Built at the cost of US$25 million, the facility will play a central role in Wipro’s operations in Mexico.
This is the first major expansion of a foreign IT outsourcing firm in Mexico after the United States tightened the noose around h-1b visa regulations, a kind of work permit widely used by non-American technology professionals.
Wipro is not new to Mexico; the company has been operating in the country since 2012 and employed around 1,200 people. More than 70% of the company’s Mexican employees are currently based in Jalisco.
The Bangalore-based firm said it chose Jalisco for the expansion due to the state having a high number of educational institutions and its abundance of tech talent.
Wipro will use the new facility to develop software for U.S. clients, as well as setting aside US$6 million to train new hires for the location, according to comments by senior officials published in Mexican newspapers.
The company’s Mexican operations posted $50 million in sales last year, a figure which the company is expecting to see grow by 40% by March 2018, reported The Insight, citing Ankur Prakash, Wipro’s Vice President for Emerging Markets.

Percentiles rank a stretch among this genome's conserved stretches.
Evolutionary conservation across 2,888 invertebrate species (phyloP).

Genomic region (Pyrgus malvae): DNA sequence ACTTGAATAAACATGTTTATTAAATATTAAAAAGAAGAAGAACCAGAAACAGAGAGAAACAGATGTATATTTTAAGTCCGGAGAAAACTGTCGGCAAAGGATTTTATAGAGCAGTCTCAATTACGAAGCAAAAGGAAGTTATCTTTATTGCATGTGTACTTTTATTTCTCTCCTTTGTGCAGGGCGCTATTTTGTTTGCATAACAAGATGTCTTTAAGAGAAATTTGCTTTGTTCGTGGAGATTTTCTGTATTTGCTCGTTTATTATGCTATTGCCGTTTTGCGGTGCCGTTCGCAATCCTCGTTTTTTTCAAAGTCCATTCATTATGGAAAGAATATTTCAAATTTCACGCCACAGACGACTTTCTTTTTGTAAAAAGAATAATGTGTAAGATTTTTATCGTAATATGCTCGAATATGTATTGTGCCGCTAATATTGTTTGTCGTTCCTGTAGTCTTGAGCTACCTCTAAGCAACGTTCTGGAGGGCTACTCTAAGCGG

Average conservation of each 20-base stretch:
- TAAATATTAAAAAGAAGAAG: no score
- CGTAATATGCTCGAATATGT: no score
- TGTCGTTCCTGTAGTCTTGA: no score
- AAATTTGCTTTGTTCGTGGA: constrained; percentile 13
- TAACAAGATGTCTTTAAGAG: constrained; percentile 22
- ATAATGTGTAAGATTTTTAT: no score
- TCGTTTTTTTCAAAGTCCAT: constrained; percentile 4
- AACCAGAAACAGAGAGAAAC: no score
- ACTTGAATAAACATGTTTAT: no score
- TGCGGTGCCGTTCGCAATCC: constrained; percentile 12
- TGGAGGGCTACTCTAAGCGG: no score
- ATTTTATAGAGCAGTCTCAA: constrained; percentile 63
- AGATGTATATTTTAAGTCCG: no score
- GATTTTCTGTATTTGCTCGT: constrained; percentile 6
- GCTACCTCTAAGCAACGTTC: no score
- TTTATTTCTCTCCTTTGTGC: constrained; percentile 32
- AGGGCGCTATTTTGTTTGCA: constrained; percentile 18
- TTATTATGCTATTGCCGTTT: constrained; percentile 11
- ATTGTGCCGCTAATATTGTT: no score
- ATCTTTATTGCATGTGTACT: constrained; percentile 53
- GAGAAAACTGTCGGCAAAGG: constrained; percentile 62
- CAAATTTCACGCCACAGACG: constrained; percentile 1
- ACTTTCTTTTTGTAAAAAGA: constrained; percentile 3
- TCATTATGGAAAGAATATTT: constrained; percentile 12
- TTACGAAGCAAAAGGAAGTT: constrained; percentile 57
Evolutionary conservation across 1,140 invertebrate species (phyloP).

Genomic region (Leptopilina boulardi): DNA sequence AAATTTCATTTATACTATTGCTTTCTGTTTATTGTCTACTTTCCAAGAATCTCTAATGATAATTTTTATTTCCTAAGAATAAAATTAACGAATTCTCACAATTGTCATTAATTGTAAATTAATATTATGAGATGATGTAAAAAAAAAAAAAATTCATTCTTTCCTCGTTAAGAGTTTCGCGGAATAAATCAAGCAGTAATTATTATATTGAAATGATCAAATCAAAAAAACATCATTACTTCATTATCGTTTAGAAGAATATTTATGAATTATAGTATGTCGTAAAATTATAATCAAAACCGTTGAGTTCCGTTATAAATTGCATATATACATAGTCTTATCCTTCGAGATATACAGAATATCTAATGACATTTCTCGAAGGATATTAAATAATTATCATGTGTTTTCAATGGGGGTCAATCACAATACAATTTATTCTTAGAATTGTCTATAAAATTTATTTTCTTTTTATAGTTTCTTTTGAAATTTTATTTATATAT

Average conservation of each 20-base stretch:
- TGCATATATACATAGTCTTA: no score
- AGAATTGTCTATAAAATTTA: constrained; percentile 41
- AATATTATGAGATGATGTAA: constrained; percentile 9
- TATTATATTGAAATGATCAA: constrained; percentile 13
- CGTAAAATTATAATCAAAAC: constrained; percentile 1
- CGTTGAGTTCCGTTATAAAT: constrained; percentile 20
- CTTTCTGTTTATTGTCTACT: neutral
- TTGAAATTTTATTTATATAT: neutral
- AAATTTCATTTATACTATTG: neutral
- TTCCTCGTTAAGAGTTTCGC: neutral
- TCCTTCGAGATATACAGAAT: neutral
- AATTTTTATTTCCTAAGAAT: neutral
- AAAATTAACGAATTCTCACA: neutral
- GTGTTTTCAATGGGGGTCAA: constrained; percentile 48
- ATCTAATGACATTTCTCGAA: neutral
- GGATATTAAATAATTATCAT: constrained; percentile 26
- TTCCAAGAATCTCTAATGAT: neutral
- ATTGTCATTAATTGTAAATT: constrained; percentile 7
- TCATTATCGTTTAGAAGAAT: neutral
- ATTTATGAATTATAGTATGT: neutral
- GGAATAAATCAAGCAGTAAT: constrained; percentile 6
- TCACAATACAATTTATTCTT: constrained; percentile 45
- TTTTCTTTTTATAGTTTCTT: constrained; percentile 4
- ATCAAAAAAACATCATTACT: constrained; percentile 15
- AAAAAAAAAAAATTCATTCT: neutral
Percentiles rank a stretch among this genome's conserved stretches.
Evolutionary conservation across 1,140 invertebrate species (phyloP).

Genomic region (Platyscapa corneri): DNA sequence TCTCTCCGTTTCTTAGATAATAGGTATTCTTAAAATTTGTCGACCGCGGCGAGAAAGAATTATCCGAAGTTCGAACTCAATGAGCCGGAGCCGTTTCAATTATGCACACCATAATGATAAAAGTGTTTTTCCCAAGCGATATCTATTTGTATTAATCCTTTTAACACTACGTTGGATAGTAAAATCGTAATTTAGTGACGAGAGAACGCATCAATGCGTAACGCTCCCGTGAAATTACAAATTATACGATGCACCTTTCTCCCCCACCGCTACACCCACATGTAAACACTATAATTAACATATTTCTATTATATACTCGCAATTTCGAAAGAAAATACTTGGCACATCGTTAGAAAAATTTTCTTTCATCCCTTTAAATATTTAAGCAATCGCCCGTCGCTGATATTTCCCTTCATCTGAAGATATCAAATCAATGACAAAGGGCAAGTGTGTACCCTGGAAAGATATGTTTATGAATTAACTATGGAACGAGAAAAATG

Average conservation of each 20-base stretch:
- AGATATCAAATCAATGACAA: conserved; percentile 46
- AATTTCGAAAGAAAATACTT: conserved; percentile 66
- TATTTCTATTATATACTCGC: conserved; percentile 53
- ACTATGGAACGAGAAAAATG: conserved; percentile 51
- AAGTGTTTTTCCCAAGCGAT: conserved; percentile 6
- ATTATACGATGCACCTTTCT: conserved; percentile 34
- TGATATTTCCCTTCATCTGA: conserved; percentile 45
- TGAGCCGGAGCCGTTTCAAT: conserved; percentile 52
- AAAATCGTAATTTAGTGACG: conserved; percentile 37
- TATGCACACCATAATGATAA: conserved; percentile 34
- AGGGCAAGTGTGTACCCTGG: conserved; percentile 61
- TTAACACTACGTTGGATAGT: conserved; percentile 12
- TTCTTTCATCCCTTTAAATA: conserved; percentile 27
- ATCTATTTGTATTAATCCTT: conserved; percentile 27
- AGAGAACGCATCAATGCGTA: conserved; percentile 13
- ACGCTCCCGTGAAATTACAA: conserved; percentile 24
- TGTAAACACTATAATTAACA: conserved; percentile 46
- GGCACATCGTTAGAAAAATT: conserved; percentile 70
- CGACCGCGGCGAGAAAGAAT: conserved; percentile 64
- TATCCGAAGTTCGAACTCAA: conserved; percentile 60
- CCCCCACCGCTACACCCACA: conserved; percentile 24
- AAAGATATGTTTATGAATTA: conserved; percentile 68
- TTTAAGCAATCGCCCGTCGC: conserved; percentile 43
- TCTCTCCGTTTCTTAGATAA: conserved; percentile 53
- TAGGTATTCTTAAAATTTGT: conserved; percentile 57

Prakash, who was Tata Consultancy Services (TCS) head in Mexico until around two years ago, told journalists that Wipro’s headcount in the country would increase to 2,000 by the end of March 2018.
Wipro’s CEO, Abidali Neemuchwala, who came all the way from India to attend the inaugural ceremony, described Guadalajara as “an integral part of Wipro’s international network”.
“There is a very clear vision of making Guadalajara the Silicon Valley of Latin America,” he added.